January was a cloud-watching kind of month for Robin Schneider.
The Colorado Springs photographer channeled Goldilocks as he waited for just the right clouds to appear in the winter skies. Finally, they did, and he spent three hours one day looking up into the heavens and capturing them with his Nikon camera.
“It was that day it looked like someone had taken a paintbrush and brushed them,” says Schneider, who’s also the manager and curator at Art 111 Gallery and Art Supply.
The new exhibit, “Windows to the Sky,” will feature Schneider’s photos and works by 20 other Art 111 Gallery member artists. A free opening reception is 5-8 p.m. Friday, in conjunction with First Friday Downtown, and will feature live music by contemporary jazz, R&B and funk saxophonist Tony Exum Jr. The gallery will limit the number of guests to 25 at a time.
Half of Schneider’s dozen photos feature bright blue skies with clouds. For the other half he used a filter to make them look more like sunset — there’s a purple tint to the sky and a pinkish hue to the clouds. And he almost always uses a California company to print his pieces on metal, which creates a much more vibrant photo, he says.
When visitors first step into the gallery’s back room for a gander at his work, he hopes the images and the way he’s hung them — about 10 feet high — will create a bit of visual trickery: “They’ll be confused whether they’re paintings or photos.”
The idea was inspired after visits to two other exhibits of cloud paintings and photos: “If I got a cheap plastic white frame it would look like a window. I could hang it high on a vaulted wall and it would trick your mind into thinking there’s a window there to look at the sky.”
By his own admission, Schneider has lived two lives: pre-cancer and post-cancer. About a decade ago, after he’d spent 17 years working in a cubicle every day and loathing every minute, doctors found a stage four tumor in his neck.
“Life was a constant grind,” he says. “When they laid me off I was so thankful. I said I’ll never work in a cubicle again.”
He’s stayed true to his word. Post-cancer life found him working at the Colorado Springs Fine Arts Center building sets for productions. It was ideal. He had a new lease on life, he says.
Around the same time, after his cancer treatments were over, he felt the urge to make art again. He’d been a lifelong painter, but exhaustion had ground him to a halt. He had only enough energy to go for a short walk with his camera. But along the way, something serendipitous happened that would change the course of his life: He took a landscape photo that amazed his then wife. She told him to print it, find a coffee shop to display it and see if it sold.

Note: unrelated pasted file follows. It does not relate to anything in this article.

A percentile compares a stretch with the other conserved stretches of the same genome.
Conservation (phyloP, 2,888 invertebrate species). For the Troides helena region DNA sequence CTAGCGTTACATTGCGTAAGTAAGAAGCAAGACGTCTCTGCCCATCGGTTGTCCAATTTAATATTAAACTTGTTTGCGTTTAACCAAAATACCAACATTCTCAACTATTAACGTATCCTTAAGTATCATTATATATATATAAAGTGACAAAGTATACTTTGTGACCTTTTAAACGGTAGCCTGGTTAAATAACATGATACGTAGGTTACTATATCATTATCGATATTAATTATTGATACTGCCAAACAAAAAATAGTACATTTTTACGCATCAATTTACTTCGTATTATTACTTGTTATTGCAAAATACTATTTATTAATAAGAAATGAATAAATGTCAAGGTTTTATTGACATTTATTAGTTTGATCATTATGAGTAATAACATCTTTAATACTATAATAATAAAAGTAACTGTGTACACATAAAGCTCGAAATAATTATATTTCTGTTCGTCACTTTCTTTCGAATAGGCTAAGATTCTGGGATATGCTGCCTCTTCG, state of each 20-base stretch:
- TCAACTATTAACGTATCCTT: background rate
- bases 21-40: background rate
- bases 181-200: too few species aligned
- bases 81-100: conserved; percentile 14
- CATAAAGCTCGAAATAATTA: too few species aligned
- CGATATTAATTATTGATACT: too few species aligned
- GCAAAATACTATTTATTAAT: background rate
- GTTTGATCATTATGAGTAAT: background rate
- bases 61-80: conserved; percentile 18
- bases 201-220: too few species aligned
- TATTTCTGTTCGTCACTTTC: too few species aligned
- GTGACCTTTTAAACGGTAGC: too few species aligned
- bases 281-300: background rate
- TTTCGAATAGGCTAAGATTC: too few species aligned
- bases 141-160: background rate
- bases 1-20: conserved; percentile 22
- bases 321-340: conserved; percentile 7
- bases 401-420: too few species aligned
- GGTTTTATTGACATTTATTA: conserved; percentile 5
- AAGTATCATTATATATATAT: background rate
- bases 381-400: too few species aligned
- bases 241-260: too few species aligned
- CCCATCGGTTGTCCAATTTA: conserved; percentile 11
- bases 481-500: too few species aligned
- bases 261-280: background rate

Her intuition was spot-on. The photo sold and Schneider was inspired.
He began taking photos of everything — landscapes, friends, family — until one day a friend scored him a photo pass to a rock concert at Colorado Springs’ Sunshine Studios. He took his first concert photos of the bands Saving Abel and Tantric and found his niche.
He’s now shot more than 1,000 band photos, mostly at Sunshine Studios, but also as a freelancer at Denver music festivals.
“When I show up to concerts I don’t know who’s playing or anything about them or the music,” says Schneider. “It gives me an advantage. I can walk in and I’m just a dude. We just talk. Instantly their guards go down and they’re normal around me and not trying to be some rock ‘n’ roll star.”
His blooming photography career also paved the way for him to begin working in galleries — first The Gallery Below and now Art 111, where he’s been since 2019. And he recently learned he was accepted to shoot The Broadmoor Pikes Peak International Hill Climb this summer.
He credits his success to how cancer changed him.
“Since my cancer I see and hear things differently,” says Schneider. “I feel things differently. Lights are brighter. Colors are more vibrant. When I edit it’s strong — that’s the way my mind sees it. It’s not the way it maybe looked at the time, but that’s the way I saw it.”
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